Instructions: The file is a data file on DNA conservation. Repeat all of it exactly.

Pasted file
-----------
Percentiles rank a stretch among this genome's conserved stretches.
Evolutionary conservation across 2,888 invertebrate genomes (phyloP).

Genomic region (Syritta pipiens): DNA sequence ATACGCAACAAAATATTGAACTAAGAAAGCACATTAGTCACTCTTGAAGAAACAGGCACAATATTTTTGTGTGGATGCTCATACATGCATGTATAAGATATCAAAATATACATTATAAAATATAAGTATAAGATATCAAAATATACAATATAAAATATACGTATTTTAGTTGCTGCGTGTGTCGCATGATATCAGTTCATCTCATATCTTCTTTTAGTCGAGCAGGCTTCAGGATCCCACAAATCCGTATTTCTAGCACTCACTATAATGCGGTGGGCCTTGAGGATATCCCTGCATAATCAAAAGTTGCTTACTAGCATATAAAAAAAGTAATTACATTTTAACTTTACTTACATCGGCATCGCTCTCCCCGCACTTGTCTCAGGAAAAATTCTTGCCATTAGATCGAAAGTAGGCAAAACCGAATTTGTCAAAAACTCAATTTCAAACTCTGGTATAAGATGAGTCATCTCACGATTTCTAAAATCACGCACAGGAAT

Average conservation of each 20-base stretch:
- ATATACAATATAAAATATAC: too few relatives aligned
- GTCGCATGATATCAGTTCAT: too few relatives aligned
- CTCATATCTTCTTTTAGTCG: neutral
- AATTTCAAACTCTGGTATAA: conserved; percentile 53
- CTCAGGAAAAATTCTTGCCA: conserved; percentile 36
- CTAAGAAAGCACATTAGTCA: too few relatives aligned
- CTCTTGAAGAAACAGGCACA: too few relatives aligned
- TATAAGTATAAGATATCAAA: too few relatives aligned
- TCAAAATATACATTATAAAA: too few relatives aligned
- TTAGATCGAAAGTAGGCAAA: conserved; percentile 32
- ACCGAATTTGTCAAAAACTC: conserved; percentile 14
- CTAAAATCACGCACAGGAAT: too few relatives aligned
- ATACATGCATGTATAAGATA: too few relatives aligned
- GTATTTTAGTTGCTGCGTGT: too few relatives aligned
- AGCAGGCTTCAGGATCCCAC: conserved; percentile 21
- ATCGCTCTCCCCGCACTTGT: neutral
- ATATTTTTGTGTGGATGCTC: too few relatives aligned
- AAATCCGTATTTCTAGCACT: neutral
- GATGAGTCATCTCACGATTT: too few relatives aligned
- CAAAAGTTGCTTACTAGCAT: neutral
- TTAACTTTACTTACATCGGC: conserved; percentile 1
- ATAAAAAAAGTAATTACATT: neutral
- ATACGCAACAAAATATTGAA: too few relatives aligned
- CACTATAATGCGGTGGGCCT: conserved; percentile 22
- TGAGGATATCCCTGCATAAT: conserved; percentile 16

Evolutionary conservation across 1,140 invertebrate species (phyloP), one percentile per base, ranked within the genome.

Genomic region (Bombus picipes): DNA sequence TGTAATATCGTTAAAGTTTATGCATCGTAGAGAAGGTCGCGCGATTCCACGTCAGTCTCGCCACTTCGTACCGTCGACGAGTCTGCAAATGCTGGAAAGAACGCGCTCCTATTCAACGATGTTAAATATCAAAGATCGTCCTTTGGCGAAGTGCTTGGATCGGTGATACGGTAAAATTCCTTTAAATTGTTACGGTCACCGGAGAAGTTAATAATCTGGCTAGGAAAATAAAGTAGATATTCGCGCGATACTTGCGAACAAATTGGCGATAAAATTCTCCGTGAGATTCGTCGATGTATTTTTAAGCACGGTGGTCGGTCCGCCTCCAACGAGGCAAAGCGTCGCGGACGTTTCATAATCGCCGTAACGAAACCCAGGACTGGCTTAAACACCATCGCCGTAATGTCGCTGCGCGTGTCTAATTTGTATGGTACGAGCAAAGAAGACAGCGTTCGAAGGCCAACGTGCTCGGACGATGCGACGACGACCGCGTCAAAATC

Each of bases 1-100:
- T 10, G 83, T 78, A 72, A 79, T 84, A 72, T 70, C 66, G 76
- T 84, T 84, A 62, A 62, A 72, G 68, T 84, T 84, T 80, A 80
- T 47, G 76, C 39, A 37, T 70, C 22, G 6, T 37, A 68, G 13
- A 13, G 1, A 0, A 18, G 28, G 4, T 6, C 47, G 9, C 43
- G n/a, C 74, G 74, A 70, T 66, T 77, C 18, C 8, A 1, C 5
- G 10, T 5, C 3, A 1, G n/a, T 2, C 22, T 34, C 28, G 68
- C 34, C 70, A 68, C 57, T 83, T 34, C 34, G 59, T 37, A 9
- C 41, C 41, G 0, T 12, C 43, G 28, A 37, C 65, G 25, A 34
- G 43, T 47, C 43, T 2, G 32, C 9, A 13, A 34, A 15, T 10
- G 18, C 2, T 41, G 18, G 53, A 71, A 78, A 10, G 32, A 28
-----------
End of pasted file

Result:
Percentiles rank a stretch among this genome's conserved stretches.
Evolutionary conservation across 2,888 invertebrate genomes (phyloP).

Genomic region (Syritta pipiens): DNA sequence ATACGCAACAAAATATTGAACTAAGAAAGCACATTAGTCACTCTTGAAGAAACAGGCACAATATTTTTGTGTGGATGCTCATACATGCATGTATAAGATATCAAAATATACATTATAAAATATAAGTATAAGATATCAAAATATACAATATAAAATATACGTATTTTAGTTGCTGCGTGTGTCGCATGATATCAGTTCATCTCATATCTTCTTTTAGTCGAGCAGGCTTCAGGATCCCACAAATCCGTATTTCTAGCACTCACTATAATGCGGTGGGCCTTGAGGATATCCCTGCATAATCAAAAGTTGCTTACTAGCATATAAAAAAAGTAATTACATTTTAACTTTACTTACATCGGCATCGCTCTCCCCGCACTTGTCTCAGGAAAAATTCTTGCCATTAGATCGAAAGTAGGCAAAACCGAATTTGTCAAAAACTCAATTTCAAACTCTGGTATAAGATGAGTCATCTCACGATTTCTAAAATCACGCACAGGAAT

Average conservation of each 20-base stretch:
- ATATACAATATAAAATATAC: too few relatives aligned
- GTCGCATGATATCAGTTCAT: too few relatives aligned
- CTCATATCTTCTTTTAGTCG: neutral
- AATTTCAAACTCTGGTATAA: conserved; percentile 53
- CTCAGGAAAAATTCTTGCCA: conserved; percentile 36
- CTAAGAAAGCACATTAGTCA: too few relatives aligned
- CTCTTGAAGAAACAGGCACA: too few relatives aligned
- TATAAGTATAAGATATCAAA: too few relatives aligned
- TCAAAATATACATTATAAAA: too few relatives aligned
- TTAGATCGAAAGTAGGCAAA: conserved; percentile 32
- ACCGAATTTGTCAAAAACTC: conserved; percentile 14
- CTAAAATCACGCACAGGAAT: too few relatives aligned
- ATACATGCATGTATAAGATA: too few relatives aligned
- GTATTTTAGTTGCTGCGTGT: too few relatives aligned
- AGCAGGCTTCAGGATCCCAC: conserved; percentile 21
- ATCGCTCTCCCCGCACTTGT: neutral
- ATATTTTTGTGTGGATGCTC: too few relatives aligned
- AAATCCGTATTTCTAGCACT: neutral
- GATGAGTCATCTCACGATTT: too few relatives aligned
- CAAAAGTTGCTTACTAGCAT: neutral
- TTAACTTTACTTACATCGGC: conserved; percentile 1
- ATAAAAAAAGTAATTACATT: neutral
- ATACGCAACAAAATATTGAA: too few relatives aligned
- CACTATAATGCGGTGGGCCT: conserved; percentile 22
- TGAGGATATCCCTGCATAAT: conserved; percentile 16

Evolutionary conservation across 1,140 invertebrate species (phyloP), one percentile per base, ranked within the genome.

Genomic region (Bombus picipes): DNA sequence TGTAATATCGTTAAAGTTTATGCATCGTAGAGAAGGTCGCGCGATTCCACGTCAGTCTCGCCACTTCGTACCGTCGACGAGTCTGCAAATGCTGGAAAGAACGCGCTCCTATTCAACGATGTTAAATATCAAAGATCGTCCTTTGGCGAAGTGCTTGGATCGGTGATACGGTAAAATTCCTTTAAATTGTTACGGTCACCGGAGAAGTTAATAATCTGGCTAGGAAAATAAAGTAGATATTCGCGCGATACTTGCGAACAAATTGGCGATAAAATTCTCCGTGAGATTCGTCGATGTATTTTTAAGCACGGTGGTCGGTCCGCCTCCAACGAGGCAAAGCGTCGCGGACGTTTCATAATCGCCGTAACGAAACCCAGGACTGGCTTAAACACCATCGCCGTAATGTCGCTGCGCGTGTCTAATTTGTATGGTACGAGCAAAGAAGACAGCGTTCGAAGGCCAACGTGCTCGGACGATGCGACGACGACCGCGTCAAAATC

Each of bases 1-100:
- T 10, G 83, T 78, A 72, A 79, T 84, A 72, T 70, C 66, G 76
- T 84, T 84, A 62, A 62, A 72, G 68, T 84, T 84, T 80, A 80
- T 47, G 76, C 39, A 37, T 70, C 22, G 6, T 37, A 68, G 13
- A 13, G 1, A 0, A 18, G 28, G 4, T 6, C 47, G 9, C 43
- G n/a, C 74, G 74, A 70, T 66, T 77, C 18, C 8, A 1, C 5
- G 10, T 5, C 3, A 1, G n/a, T 2, C 22, T 34, C 28, G 68
- C 34, C 70, A 68, C 57, T 83, T 34, C 34, G 59, T 37, A 9
- C 41, C 41, G 0, T 12, C 43, G 28, A 37, C 65, G 25, A 34
- G 43, T 47, C 43, T 2, G 32, C 9, A 13, A 34, A 15, T 10
- G 18, C 2, T 41, G 18, G 53, A 71, A 78, A 10, G 32, A 28